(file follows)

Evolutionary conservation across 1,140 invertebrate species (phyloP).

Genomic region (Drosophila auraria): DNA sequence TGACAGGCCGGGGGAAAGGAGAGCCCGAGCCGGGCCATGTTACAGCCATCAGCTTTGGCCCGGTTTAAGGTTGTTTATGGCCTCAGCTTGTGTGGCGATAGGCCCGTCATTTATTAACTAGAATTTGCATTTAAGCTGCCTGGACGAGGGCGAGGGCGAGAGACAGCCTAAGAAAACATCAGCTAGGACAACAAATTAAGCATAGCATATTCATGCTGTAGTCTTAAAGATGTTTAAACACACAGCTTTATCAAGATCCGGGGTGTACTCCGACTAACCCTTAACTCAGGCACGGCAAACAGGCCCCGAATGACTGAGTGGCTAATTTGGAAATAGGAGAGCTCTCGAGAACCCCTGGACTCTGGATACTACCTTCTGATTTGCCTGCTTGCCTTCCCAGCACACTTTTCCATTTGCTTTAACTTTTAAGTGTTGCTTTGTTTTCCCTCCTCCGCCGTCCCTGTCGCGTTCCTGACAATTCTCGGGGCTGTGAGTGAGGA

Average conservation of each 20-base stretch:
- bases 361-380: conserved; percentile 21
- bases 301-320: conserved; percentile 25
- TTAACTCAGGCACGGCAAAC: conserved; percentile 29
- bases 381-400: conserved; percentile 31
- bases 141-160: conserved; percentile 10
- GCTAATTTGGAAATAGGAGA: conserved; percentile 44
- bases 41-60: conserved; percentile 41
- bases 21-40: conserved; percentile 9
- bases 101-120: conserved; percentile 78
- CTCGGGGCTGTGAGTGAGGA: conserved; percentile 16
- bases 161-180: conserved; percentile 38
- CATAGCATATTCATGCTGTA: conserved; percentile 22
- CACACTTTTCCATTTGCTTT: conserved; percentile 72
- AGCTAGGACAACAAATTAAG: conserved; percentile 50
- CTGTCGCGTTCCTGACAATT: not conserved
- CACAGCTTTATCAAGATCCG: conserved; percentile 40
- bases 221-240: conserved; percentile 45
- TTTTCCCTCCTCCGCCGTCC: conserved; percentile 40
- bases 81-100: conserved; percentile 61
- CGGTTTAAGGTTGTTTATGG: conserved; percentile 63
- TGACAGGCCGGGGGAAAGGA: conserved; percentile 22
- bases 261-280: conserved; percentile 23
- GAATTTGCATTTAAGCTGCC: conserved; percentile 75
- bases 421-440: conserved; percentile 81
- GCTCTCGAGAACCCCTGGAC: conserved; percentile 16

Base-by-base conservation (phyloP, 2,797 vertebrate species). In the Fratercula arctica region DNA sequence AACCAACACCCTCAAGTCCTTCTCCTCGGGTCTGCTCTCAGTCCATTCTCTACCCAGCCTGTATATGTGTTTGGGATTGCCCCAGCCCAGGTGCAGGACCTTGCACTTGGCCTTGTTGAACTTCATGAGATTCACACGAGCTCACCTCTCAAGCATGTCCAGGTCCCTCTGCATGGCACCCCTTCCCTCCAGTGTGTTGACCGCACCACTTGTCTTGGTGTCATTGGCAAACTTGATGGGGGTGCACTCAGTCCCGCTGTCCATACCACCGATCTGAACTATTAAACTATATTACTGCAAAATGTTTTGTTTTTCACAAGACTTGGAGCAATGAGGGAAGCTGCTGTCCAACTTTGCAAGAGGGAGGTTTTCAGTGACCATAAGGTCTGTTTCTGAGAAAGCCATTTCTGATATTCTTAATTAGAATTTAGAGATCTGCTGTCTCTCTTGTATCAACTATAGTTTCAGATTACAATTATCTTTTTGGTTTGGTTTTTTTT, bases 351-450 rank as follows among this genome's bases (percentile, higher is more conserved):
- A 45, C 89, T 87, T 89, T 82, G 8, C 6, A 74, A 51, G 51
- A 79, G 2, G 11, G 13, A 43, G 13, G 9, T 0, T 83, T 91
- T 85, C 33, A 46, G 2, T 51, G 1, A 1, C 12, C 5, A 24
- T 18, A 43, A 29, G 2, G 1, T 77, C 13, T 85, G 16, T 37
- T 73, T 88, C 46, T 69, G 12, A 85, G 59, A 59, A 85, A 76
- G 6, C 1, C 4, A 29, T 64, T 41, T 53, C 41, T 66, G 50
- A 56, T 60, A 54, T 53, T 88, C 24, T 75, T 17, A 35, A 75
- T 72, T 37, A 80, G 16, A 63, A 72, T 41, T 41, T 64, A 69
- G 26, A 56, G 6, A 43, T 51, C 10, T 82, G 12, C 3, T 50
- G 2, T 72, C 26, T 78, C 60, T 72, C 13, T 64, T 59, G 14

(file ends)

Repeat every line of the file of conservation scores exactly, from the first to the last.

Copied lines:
Evolutionary conservation across 1,140 invertebrate species (phyloP).

Genomic region (Drosophila auraria): DNA sequence TGACAGGCCGGGGGAAAGGAGAGCCCGAGCCGGGCCATGTTACAGCCATCAGCTTTGGCCCGGTTTAAGGTTGTTTATGGCCTCAGCTTGTGTGGCGATAGGCCCGTCATTTATTAACTAGAATTTGCATTTAAGCTGCCTGGACGAGGGCGAGGGCGAGAGACAGCCTAAGAAAACATCAGCTAGGACAACAAATTAAGCATAGCATATTCATGCTGTAGTCTTAAAGATGTTTAAACACACAGCTTTATCAAGATCCGGGGTGTACTCCGACTAACCCTTAACTCAGGCACGGCAAACAGGCCCCGAATGACTGAGTGGCTAATTTGGAAATAGGAGAGCTCTCGAGAACCCCTGGACTCTGGATACTACCTTCTGATTTGCCTGCTTGCCTTCCCAGCACACTTTTCCATTTGCTTTAACTTTTAAGTGTTGCTTTGTTTTCCCTCCTCCGCCGTCCCTGTCGCGTTCCTGACAATTCTCGGGGCTGTGAGTGAGGA

Average conservation of each 20-base stretch:
- bases 361-380: conserved; percentile 21
- bases 301-320: conserved; percentile 25
- TTAACTCAGGCACGGCAAAC: conserved; percentile 29
- bases 381-400: conserved; percentile 31
- bases 141-160: conserved; percentile 10
- GCTAATTTGGAAATAGGAGA: conserved; percentile 44
- bases 41-60: conserved; percentile 41
- bases 21-40: conserved; percentile 9
- bases 101-120: conserved; percentile 78
- CTCGGGGCTGTGAGTGAGGA: conserved; percentile 16
- bases 161-180: conserved; percentile 38
- CATAGCATATTCATGCTGTA: conserved; percentile 22
- CACACTTTTCCATTTGCTTT: conserved; percentile 72
- AGCTAGGACAACAAATTAAG: conserved; percentile 50
- CTGTCGCGTTCCTGACAATT: not conserved
- CACAGCTTTATCAAGATCCG: conserved; percentile 40
- bases 221-240: conserved; percentile 45
- TTTTCCCTCCTCCGCCGTCC: conserved; percentile 40
- bases 81-100: conserved; percentile 61
- CGGTTTAAGGTTGTTTATGG: conserved; percentile 63
- TGACAGGCCGGGGGAAAGGA: conserved; percentile 22
- bases 261-280: conserved; percentile 23
- GAATTTGCATTTAAGCTGCC: conserved; percentile 75
- bases 421-440: conserved; percentile 81
- GCTCTCGAGAACCCCTGGAC: conserved; percentile 16

Base-by-base conservation (phyloP, 2,797 vertebrate species). In the Fratercula arctica region DNA sequence AACCAACACCCTCAAGTCCTTCTCCTCGGGTCTGCTCTCAGTCCATTCTCTACCCAGCCTGTATATGTGTTTGGGATTGCCCCAGCCCAGGTGCAGGACCTTGCACTTGGCCTTGTTGAACTTCATGAGATTCACACGAGCTCACCTCTCAAGCATGTCCAGGTCCCTCTGCATGGCACCCCTTCCCTCCAGTGTGTTGACCGCACCACTTGTCTTGGTGTCATTGGCAAACTTGATGGGGGTGCACTCAGTCCCGCTGTCCATACCACCGATCTGAACTATTAAACTATATTACTGCAAAATGTTTTGTTTTTCACAAGACTTGGAGCAATGAGGGAAGCTGCTGTCCAACTTTGCAAGAGGGAGGTTTTCAGTGACCATAAGGTCTGTTTCTGAGAAAGCCATTTCTGATATTCTTAATTAGAATTTAGAGATCTGCTGTCTCTCTTGTATCAACTATAGTTTCAGATTACAATTATCTTTTTGGTTTGGTTTTTTTT, bases 351-450 rank as follows among this genome's bases (percentile, higher is more conserved):
- A 45, C 89, T 87, T 89, T 82, G 8, C 6, A 74, A 51, G 51
- A 79, G 2, G 11, G 13, A 43, G 13, G 9, T 0, T 83, T 91
- T 85, C 33, A 46, G 2, T 51, G 1, A 1, C 12, C 5, A 24
- T 18, A 43, A 29, G 2, G 1, T 77, C 13, T 85, G 16, T 37
- T 73, T 88, C 46, T 69, G 12, A 85, G 59, A 59, A 85, A 76
- G 6, C 1, C 4, A 29, T 64, T 41, T 53, C 41, T 66, G 50
- A 56, T 60, A 54, T 53, T 88, C 24, T 75, T 17, A 35, A 75
- T 72, T 37, A 80, G 16, A 63, A 72, T 41, T 41, T 64, A 69
- G 26, A 56, G 6, A 43, T 51, C 10, T 82, G 12, C 3, T 50
- G 2, T 72, C 26, T 78, C 60, T 72, C 13, T 64, T 59, G 14